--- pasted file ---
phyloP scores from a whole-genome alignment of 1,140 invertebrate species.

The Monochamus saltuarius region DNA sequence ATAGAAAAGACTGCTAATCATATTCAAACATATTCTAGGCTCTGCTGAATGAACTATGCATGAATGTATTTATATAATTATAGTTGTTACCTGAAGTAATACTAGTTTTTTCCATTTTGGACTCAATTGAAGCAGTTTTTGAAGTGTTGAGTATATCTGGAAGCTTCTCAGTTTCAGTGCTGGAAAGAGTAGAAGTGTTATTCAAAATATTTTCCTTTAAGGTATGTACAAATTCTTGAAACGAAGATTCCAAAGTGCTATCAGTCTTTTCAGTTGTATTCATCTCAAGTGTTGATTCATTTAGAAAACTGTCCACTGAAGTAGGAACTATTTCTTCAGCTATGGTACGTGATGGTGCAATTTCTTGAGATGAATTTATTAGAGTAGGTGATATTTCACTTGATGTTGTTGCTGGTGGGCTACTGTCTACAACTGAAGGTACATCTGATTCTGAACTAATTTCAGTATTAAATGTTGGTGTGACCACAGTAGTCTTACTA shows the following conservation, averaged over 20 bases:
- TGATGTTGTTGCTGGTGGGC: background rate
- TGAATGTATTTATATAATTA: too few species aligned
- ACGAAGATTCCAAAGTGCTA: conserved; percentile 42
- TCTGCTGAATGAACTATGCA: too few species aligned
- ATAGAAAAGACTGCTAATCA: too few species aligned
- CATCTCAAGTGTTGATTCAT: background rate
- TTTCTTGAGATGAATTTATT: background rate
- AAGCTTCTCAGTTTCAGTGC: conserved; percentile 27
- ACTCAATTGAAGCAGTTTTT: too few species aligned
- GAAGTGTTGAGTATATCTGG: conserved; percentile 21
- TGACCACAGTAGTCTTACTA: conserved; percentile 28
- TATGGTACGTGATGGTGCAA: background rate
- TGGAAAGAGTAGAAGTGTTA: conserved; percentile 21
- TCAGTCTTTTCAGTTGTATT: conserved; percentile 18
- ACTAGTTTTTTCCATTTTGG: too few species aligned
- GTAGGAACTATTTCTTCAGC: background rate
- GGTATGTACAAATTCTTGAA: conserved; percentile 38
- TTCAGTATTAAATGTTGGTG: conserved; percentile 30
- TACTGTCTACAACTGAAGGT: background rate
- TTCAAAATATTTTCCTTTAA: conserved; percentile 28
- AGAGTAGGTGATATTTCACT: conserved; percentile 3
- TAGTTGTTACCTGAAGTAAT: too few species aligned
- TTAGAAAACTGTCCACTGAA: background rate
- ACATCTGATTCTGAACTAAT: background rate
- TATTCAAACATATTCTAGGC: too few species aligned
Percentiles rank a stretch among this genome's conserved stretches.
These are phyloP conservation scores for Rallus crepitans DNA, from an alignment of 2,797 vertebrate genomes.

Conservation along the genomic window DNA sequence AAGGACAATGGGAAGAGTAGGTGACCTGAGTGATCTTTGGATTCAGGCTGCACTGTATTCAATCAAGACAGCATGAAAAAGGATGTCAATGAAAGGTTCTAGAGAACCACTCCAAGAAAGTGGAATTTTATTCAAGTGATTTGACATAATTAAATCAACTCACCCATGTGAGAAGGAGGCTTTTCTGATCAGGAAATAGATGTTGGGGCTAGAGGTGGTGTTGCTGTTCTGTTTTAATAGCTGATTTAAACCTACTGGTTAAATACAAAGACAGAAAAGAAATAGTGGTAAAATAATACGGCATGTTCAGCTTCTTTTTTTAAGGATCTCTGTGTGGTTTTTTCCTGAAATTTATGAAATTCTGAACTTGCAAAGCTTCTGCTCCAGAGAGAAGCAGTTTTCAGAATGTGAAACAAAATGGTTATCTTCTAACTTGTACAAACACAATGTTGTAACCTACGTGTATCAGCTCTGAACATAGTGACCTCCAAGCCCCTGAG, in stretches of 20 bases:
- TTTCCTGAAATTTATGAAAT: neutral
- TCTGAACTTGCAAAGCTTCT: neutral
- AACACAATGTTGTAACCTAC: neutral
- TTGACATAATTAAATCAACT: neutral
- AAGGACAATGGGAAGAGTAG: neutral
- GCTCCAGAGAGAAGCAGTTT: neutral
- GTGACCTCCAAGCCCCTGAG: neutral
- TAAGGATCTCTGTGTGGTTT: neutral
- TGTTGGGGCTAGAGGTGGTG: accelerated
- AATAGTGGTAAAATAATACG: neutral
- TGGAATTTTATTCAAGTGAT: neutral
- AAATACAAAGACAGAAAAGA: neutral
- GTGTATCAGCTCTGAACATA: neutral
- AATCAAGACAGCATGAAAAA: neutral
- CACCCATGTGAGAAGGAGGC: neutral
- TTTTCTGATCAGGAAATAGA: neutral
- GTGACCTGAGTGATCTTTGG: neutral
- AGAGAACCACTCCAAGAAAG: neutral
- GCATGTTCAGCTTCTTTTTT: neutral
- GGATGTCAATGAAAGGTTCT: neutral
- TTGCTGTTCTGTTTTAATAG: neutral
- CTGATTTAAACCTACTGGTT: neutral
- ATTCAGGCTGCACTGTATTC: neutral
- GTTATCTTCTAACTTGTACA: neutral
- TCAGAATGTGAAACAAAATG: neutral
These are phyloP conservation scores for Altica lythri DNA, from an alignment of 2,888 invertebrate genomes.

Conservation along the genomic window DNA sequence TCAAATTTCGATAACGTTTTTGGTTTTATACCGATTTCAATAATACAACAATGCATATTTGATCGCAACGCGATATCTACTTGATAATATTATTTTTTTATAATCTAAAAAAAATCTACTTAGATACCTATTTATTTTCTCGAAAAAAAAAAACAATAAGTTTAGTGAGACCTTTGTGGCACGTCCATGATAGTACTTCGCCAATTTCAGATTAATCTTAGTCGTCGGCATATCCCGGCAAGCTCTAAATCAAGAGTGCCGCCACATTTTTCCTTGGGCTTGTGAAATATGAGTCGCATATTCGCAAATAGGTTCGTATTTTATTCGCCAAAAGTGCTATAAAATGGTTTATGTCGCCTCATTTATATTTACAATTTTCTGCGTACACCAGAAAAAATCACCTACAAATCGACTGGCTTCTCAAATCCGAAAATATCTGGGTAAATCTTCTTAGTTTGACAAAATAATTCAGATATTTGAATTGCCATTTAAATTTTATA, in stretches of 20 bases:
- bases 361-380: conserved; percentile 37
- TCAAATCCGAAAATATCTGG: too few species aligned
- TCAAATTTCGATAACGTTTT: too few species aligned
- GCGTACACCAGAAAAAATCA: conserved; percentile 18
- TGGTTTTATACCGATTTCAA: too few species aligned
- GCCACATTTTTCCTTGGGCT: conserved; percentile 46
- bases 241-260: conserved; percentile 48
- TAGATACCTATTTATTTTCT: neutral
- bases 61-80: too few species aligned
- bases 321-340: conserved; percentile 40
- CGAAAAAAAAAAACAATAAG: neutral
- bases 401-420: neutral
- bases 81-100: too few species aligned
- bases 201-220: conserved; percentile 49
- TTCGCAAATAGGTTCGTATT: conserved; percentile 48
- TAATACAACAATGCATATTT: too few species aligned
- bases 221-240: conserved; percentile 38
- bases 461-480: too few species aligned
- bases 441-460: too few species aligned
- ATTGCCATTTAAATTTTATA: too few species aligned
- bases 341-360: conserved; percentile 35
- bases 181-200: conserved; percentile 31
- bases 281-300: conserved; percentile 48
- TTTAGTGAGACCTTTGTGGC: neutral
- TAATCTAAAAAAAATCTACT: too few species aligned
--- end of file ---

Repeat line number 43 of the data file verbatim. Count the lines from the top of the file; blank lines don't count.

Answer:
- GTGTATCAGCTCTGAACATA: neutral